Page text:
Often, what makes something a success can not be identified as a single element. It is usually a combination of events or circumstances that produce either failure or success. The same holds true when building engines. Two engines can look almost identical on paper but produce a huge variation in specific output. Under examination, there may not be any striking difference that would have you proclaim, "That is where the horsepower is." Yet there is no denying that a huge deficit exists in the lesser power plant.
Turning the clock back a little more than one year now, GMHTP, RaceKrafters Automotive Machine, and the author embarked on a journey that would apply the latest in technology to what would now be considered by many an antiquated engine, a TPI 355ci small-block. The impetus for this exercise was the affordability and history the TPI 350 brought to the table. The cars are attractive, and don't look dated (Third Generation F-Body and C4), the parts are relatively inexpensive, and the technology is simple by today's standards. In addition, the GM performance limelight was stolen by first the LT1 and then the stunning LS1 and later series of engines. No one can deny that a 400 hp, 400 ft-lbs of torque LS2 is a sweet piece, especially when it is produced by a displacement only a touch larger than the TPI's 350 cubic inches. The question posed and the basis of the exercise was, can an old dog run with the new kid on the block?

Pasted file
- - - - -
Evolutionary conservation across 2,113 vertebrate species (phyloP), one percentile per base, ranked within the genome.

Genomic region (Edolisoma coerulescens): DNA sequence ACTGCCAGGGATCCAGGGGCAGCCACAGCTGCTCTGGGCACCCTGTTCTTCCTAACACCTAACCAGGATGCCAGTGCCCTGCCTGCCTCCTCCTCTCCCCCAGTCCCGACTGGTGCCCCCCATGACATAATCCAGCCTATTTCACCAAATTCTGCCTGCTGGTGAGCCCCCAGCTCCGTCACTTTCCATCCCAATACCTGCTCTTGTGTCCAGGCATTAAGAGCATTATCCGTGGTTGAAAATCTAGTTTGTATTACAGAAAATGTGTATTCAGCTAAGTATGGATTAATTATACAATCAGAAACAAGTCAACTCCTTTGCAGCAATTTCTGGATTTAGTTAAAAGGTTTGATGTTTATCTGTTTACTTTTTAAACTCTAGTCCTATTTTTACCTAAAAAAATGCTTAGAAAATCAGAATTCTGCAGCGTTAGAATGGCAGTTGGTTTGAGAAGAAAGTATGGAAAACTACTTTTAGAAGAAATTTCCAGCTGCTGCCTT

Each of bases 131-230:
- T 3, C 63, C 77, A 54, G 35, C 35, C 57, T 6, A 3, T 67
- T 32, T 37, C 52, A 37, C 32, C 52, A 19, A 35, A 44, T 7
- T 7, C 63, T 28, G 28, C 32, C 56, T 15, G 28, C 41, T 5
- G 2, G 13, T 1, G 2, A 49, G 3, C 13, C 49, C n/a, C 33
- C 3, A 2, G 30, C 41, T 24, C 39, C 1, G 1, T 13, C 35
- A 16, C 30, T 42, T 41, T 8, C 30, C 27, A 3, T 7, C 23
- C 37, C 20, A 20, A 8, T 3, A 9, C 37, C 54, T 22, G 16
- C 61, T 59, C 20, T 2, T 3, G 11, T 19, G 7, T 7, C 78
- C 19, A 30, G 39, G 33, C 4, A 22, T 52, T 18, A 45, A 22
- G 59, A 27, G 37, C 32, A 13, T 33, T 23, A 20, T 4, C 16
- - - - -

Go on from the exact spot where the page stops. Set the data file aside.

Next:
As explored in Part I of this series, the TPI 350 had a lot going against it when compared to the newer generation small-blocks' airflow capacity. Being a torque-biased design, horsepower was never a TPI forte. Large amounts of torque were its hallmark. Could RaceKrafters produce results with a 355 TPI engine that would gain the respect and attention of GMHTP's audience? That question was answered on Saturday, July 8, 2006, at 4:03 PM.
On the pumpNever in the author's career has the combination of high-quality machine work and assembly procedures along with the proper mix of parts ended up disappointing. The only question was how happy you would be at the end of a dyno session. Though there are computer simulation software programs to predict power produced by an engine, and even a rudimentary equation (airflow @ 28 in. H2O X 0.257 X # cylinders = power), you never really know what you have until the water brake loads it. A good, educated guess comes close to the power produced, but the real deal is what spits out of the dyno printer.